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(Great Directors was picked up for distribution by Paladin Films. It opens at the Quad Cinema in New York City on July 2, 2010, followed by Los Angeles on July 9, 2010.)

For a movie called Great Directors, first-time director Angela Ismailos makes the most egregious, unforgivable mistake of all. This seemingly well-intentioned woman with refined cinematic taste inserts herself into her documentary in a way that is distracting to the point of dismay. I say this not to chastise Ms. Ismailos, who after doing some research appears to have lucked into one of the more privileged lives a modern human can have. I simply wanted to warn you that the going gets very tough in Great Directors. But if you accept that and focus on the positive, there are some worthwhile moments to be had.

Over the course of who knows how long—financing clearly was not an issue here—Ismailos traveled all over the world to sit down with some of cinema’s most celebrated directors to talk to them about their craft. The list of interviewees speaks for itself: Bernardo Bertolucci, Catherine Breillat, Liliana Cavani, Stephen Frears, Todd Haynes, Richard Linklater, Ken Loach, David Lynch, John Sayles, and Agnes Varda.

As the film wears on and your eyes begin to widen every time Ismailos enters the picture (as in literally entering the frame), it will test even the most casual movie watcher’s tolerance. To protect myself, I chose to view this device humorously, a “Where is Waldo?” game of sorts—particularly when you get the sense that Ms. Ismailos has shaped her hair, make-up, and wardrobe to match the ‘sensibilities’ of the director she is talking to. But then you get a choice nugget like this from maestro David Lynch and none of that matters anymore:

As soon as you finish a film, people want you to talk about it. And… the film is the talking. The film is the thing. So you go see the film. That’s the thing. It’s a whole thing. It is there. And that is it.

See Great Directors, if only for fleeting, stellar moments like these.

— Michael Tully

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Michael Tully is an award-winning writer/director whose films have garnered widespread critical acclaim, his projects having premiered at some of the most renowned film festivals across the globe. He is also the former (and founding) editor of this site. In 2006, Michael's first feature, COCAINE ANGEL, chronicling a tragic week in the life of a young drug addict, world premiered at the International Film Festival Rotterdam. The film immediately solidified the director as one of Filmmaker Magazine’s "25 New Faces of Independent Film,” a reputation that was reinforced a year later when his follow-up feature, SILVER JEW, a documentary capturing the late David Berman's rare musical performances in Tel Aviv, world-premiered at SXSW and landed distribution with cult indie-music label Drag City. In 2011, Michael wrote, directed, and starred in his third feature, SEPTIEN, which debuted at the 27th annual Sundance Film Festival before being acquired by IFC Films' Sundance Selects banner. A few years later, in 2014, Michael returned to Sundance with the world premiere of his fourth feature, PING PONG SUMMER, an ‘80s set coming-of-age tale that was quickly picked up for theatrical distribution by Gravitas Ventures. In 2018, Michael wrote and directed the dread-inducing genre film DON'T LEAVE HOME, which has been described as "Get Out with Catholic guilt in the Irish countryside" (IndieWire). The film premiered at SXSW and was subsequently acquired by Cranked Up Films and Shudder.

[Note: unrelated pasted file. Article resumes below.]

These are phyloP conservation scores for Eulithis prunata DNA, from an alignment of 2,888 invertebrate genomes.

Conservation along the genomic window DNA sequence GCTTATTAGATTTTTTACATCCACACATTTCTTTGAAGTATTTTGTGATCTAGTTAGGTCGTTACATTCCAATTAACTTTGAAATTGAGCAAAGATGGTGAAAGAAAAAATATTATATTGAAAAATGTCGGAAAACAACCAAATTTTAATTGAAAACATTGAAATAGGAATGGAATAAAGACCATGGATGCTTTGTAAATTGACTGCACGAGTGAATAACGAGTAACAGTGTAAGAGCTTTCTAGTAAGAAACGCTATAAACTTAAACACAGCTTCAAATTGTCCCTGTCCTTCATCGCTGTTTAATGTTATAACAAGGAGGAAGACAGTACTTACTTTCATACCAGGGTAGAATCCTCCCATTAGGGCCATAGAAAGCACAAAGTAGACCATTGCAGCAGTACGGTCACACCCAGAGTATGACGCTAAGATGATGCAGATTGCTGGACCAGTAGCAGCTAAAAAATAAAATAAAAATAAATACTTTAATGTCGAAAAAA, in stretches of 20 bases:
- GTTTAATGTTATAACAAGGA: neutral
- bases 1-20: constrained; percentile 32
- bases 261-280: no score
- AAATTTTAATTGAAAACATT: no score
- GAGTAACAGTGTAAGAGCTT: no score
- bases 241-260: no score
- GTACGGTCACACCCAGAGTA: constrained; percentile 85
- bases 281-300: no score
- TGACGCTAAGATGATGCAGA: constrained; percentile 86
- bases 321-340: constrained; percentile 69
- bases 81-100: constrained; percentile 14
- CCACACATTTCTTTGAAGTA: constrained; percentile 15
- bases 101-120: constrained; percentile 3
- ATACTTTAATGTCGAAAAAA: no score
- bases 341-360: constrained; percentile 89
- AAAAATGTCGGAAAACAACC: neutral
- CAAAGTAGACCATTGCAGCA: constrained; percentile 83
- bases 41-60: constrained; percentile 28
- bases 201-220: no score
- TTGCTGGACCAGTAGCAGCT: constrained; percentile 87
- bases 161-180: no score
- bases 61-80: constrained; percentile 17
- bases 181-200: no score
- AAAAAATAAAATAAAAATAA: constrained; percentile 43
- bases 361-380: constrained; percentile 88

• Shannon

    Well I’m intrigued now…hair make-up and wardrobe changes to match the director..David Lynch Hair I can imagine… Agnes Varda make up…..hmmm….

    July 3, 2010
  • Adam Greene

    I saw this film and felt the same. To see the film’s director suddenly, out of context, with her own single for no other reason than to acknowledge that indeed, she was in this film with these directors, was senseless filmmaking bordering on celeb-reportage. Weird and distracting.

    July 13, 2010
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